We cannot talk about science fiction without discussing the long history of racism in science fiction. In 2018, the great author Samuel Delany republished his 1998 essay, “Racism and Science Fiction”–which conducts a number of crucial arguments (which have only become both more salient and more complex) regarding the perceived split in the field between Afro-Futurism and subgenres such as cyberpunk–alongside a new novella, The Atheist in the Attic. I had been eagerly awaiting this novella since Delany had made reference to it on a panel at NYU in 2017. The novella would concern cannibals and Spinoza, he said. Cannibals and Spinoza?? I could hardly wait.
The Atheist is wonderful. It, like all of Delany’s work, is dense with significance and extraordinary in its prose. It, like all of Delany’s work, constellates questions of embodiment (indeed, excrement) and high philosophy. In my opinion it returns Spinoza and those figures of what has been termed the “radical Enlightenment” to their rightful context: the odiferous living world of the pulse, the body, and the socius.
In 2018 I finally read N.K. Jemisin’s The Fifth Season. I had been putting this off. I believe now that this resistance had to do with a fear of falling in love. But now I have fallen in love and I am a lunatic proselytizer for this book which does not need another proselytizer, least of all me. Still, I will say that this book is joy, absorption and technical mastery incarnate. It gave me one of the very best weekends I had in 2018, just me and it. And without producing any spoilers I will say that once I arrived at the last third of the book, I found myself inhabiting the single best rendition of utopian longing and the fleshly, compromised, and deeply joyful flashes of affect associated with it that I have ever read. I did weep.
The book that I adorned with the greatest number of bookmarks and post-it notes in 2018 is Dionne Brand’s Theory. In structure, a tripartite story of three love affairs conducted by a PhD student trying to finish her dissertation. The book is an exacting, detail-obsessed limning of the contours of these lovers, and of the interior textures of relationships from the perspective of someone who (sound familiar?) is hamstrung by a preponderance of abstract thought. The book is a non-dialectical progression through the three sections, a series of repetitions-with-a-difference of the Oedipal and supra-Oedipal arcs of love. It maintains an unflinching gaze on the limitations of its narrator, who withholds beloved bedtime poetry readings from a girlfriend simply due to the ordinary, relatable experience of forgetfulness, postponement, and indeed the creeping pettiness of love. “We are all,” proclaims the narrator, following a citational litany of the very poems she could not read to her lover (which, in litanizing, she in fact “reads” to us, her anonymous audience) “small people in relationships.”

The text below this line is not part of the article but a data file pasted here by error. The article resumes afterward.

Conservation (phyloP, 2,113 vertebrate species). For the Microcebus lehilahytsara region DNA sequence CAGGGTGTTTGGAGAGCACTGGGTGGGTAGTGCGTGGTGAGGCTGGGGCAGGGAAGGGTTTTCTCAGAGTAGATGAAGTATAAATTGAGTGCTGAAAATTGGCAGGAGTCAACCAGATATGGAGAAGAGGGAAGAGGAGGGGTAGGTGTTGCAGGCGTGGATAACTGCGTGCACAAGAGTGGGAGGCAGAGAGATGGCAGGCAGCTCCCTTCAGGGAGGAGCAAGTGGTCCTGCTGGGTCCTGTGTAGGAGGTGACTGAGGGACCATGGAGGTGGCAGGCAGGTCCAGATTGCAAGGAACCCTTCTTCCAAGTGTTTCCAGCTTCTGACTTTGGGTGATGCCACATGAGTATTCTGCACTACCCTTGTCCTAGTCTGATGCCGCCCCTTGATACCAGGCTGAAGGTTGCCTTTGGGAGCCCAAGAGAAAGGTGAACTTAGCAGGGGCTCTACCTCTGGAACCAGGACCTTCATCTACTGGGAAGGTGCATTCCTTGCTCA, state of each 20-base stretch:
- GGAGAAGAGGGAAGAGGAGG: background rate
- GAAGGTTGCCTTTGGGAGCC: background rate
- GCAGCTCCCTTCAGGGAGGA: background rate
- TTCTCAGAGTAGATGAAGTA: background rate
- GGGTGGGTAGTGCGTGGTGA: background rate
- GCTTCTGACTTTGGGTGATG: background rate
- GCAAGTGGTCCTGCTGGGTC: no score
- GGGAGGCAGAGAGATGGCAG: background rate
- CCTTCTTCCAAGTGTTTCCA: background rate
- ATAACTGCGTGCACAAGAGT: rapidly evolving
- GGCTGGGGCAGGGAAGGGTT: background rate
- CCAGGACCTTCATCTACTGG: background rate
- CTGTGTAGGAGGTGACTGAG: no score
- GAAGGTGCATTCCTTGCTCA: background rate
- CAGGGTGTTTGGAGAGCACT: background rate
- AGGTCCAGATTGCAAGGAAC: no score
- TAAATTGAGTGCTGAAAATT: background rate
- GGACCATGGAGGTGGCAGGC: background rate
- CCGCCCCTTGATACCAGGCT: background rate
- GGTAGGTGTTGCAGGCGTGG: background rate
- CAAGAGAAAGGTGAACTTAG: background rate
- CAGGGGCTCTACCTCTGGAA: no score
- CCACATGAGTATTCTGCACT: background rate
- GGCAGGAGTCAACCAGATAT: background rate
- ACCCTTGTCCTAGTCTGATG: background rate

Theory, it turns out, is not only the title of the book, but the pet name of the narrator given to her by an ex-lover: “’Theoria. . .’ that is what Odalys called me. ‘Teoria, you are too much in your head. Before you can do something you think it out of existence. . .You lack an anchor; you lack a thing that you love.’” And this is because theorizing something is not the same as loving it. Just as writing about a lover is not the same thing as loving her.
One could say that Teoria is stuck; even she believes this: “My lovers never change. It is as if I’ve loved the same person all these years.” But then there is a secret, fourth love story sequestered in Theory. A love story that isn’t written as a narrative arc, as are the first three, but as citations interspersed throughout the text. “It has become necessary to locate social memory outside the body,” muses a pair of what might be characters/editors/authors, cited in a footnote as “C. Sharpe/Teoria.” Why is relocating social memory necessary? To unfreight the body of the histories it bears. This, too–to recall the weep-worthy moments in Jemisin–is a utopian horizon: “[b]y relocating memory outside the body rather than insistently stigmatizing the body through the reproduction of particular historical moments,” we open out to something else. This relocation is the site of the sequestered fourth love story: non-narrative, metafictional, citational, collective. Love, after all, is not writing the lover, but thinking together with her.
I read many books in 2018, and especially after having been freed of writing my own novel, I experienced an intense appreciation for and awe of the sweat and labor of other writers. I returned renewed to reading this year, and I loved all these books deeply. But of all the books I read in 2018, Dionne Brand’s Theory is the book that read me.
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“To some degree, as I move outside of the exclusive genre audience, the exclusive genre issues don’t bother me as much.” The Atlantic talks with N.K. Jemisin, the first black writer to win speculative fiction’s Hugo Award for Best Novel for The Fifth Season. We wrote about Jemisin’s work when she was nominated for the Hugos a few years back.